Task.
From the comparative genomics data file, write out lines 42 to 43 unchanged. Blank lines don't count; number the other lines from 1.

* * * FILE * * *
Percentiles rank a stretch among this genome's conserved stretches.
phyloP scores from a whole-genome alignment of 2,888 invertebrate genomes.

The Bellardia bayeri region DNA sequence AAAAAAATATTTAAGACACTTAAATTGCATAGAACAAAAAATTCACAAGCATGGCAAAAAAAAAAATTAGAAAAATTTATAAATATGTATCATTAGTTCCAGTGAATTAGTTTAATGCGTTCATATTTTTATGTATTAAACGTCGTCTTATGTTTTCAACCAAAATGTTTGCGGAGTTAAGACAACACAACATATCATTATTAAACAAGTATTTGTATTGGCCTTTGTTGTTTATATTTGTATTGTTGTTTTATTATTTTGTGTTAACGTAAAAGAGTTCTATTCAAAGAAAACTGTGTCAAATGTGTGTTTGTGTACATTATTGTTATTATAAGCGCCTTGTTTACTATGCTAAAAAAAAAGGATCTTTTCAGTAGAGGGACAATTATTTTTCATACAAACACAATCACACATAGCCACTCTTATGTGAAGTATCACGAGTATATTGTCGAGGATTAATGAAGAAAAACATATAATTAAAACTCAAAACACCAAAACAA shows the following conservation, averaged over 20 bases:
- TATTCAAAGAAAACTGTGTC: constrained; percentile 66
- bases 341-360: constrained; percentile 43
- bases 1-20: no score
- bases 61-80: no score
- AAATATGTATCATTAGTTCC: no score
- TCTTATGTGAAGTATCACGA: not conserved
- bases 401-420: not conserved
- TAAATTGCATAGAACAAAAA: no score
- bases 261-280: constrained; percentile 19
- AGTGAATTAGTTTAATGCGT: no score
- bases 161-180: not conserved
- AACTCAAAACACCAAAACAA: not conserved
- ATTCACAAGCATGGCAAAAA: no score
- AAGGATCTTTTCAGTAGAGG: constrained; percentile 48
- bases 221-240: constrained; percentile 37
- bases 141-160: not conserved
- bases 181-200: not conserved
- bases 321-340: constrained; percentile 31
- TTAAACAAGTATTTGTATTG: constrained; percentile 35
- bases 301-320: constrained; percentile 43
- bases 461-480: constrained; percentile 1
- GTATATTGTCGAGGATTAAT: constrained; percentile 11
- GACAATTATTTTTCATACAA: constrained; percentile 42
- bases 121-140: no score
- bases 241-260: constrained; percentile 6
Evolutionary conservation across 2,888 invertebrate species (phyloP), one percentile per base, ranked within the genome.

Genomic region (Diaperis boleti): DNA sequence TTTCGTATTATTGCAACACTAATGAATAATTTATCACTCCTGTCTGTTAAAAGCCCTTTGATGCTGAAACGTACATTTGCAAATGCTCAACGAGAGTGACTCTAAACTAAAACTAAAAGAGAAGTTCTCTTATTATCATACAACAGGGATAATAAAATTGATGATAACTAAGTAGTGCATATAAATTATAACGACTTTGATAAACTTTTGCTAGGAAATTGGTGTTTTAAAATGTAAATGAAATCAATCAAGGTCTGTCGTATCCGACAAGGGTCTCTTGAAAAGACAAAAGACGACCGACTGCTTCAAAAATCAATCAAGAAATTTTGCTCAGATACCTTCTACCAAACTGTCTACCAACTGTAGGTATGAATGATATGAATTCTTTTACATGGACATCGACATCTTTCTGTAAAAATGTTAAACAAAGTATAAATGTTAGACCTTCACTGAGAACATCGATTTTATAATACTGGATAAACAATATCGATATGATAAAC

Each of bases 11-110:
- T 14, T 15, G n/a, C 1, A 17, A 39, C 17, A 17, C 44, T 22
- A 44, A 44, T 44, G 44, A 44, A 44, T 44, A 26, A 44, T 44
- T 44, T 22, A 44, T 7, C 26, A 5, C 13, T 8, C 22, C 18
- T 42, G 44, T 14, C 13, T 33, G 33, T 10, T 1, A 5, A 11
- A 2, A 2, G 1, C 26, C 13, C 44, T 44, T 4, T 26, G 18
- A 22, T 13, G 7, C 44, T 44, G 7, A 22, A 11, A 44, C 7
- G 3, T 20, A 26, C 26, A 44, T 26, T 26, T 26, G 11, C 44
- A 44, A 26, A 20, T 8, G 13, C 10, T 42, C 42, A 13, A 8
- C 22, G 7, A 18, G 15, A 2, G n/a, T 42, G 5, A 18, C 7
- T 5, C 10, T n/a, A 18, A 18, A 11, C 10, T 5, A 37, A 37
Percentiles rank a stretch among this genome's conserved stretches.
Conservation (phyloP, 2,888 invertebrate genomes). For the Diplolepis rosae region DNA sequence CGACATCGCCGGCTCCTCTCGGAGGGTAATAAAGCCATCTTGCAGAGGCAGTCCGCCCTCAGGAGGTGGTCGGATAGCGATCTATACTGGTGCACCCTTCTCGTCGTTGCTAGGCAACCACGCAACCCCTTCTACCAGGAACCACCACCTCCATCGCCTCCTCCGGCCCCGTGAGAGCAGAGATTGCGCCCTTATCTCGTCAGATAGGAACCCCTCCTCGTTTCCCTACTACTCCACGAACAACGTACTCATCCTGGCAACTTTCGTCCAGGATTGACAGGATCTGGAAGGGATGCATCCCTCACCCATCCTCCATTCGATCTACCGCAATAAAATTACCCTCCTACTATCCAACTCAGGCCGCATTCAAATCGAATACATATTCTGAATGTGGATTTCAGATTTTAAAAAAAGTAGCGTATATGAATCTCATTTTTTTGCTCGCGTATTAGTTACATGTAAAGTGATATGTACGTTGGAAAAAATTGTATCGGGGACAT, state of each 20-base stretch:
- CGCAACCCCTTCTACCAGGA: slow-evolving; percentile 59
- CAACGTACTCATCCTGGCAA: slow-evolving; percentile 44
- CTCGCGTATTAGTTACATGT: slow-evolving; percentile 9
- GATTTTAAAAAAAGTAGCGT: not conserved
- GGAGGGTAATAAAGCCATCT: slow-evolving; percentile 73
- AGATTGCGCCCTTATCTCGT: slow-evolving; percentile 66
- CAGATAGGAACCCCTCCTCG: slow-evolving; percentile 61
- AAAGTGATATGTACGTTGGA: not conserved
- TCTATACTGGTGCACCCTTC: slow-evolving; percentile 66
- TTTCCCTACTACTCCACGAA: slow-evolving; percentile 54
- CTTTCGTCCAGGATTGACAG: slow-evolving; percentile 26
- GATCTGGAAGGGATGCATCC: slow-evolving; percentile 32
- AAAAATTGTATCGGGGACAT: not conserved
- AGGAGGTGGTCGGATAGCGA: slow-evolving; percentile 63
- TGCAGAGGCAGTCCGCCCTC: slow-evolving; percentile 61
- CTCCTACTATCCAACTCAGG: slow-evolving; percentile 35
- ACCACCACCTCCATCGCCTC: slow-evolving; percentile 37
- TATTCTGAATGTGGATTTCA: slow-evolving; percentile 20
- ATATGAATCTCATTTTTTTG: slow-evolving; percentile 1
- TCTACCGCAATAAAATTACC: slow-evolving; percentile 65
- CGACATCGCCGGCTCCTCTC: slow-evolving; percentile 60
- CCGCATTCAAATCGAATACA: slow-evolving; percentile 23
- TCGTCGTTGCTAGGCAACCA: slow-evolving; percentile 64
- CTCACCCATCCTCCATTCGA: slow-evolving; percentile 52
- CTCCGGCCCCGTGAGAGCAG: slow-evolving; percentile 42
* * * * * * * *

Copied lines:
Percentiles rank a stretch among this genome's conserved stretches.
Conservation (phyloP, 2,888 invertebrate genomes). For the Diplolepis rosae region DNA sequence CGACATCGCCGGCTCCTCTCGGAGGGTAATAAAGCCATCTTGCAGAGGCAGTCCGCCCTCAGGAGGTGGTCGGATAGCGATCTATACTGGTGCACCCTTCTCGTCGTTGCTAGGCAACCACGCAACCCCTTCTACCAGGAACCACCACCTCCATCGCCTCCTCCGGCCCCGTGAGAGCAGAGATTGCGCCCTTATCTCGTCAGATAGGAACCCCTCCTCGTTTCCCTACTACTCCACGAACAACGTACTCATCCTGGCAACTTTCGTCCAGGATTGACAGGATCTGGAAGGGATGCATCCCTCACCCATCCTCCATTCGATCTACCGCAATAAAATTACCCTCCTACTATCCAACTCAGGCCGCATTCAAATCGAATACATATTCTGAATGTGGATTTCAGATTTTAAAAAAAGTAGCGTATATGAATCTCATTTTTTTGCTCGCGTATTAGTTACATGTAAAGTGATATGTACGTTGGAAAAAATTGTATCGGGGACAT, state of each 20-base stretch: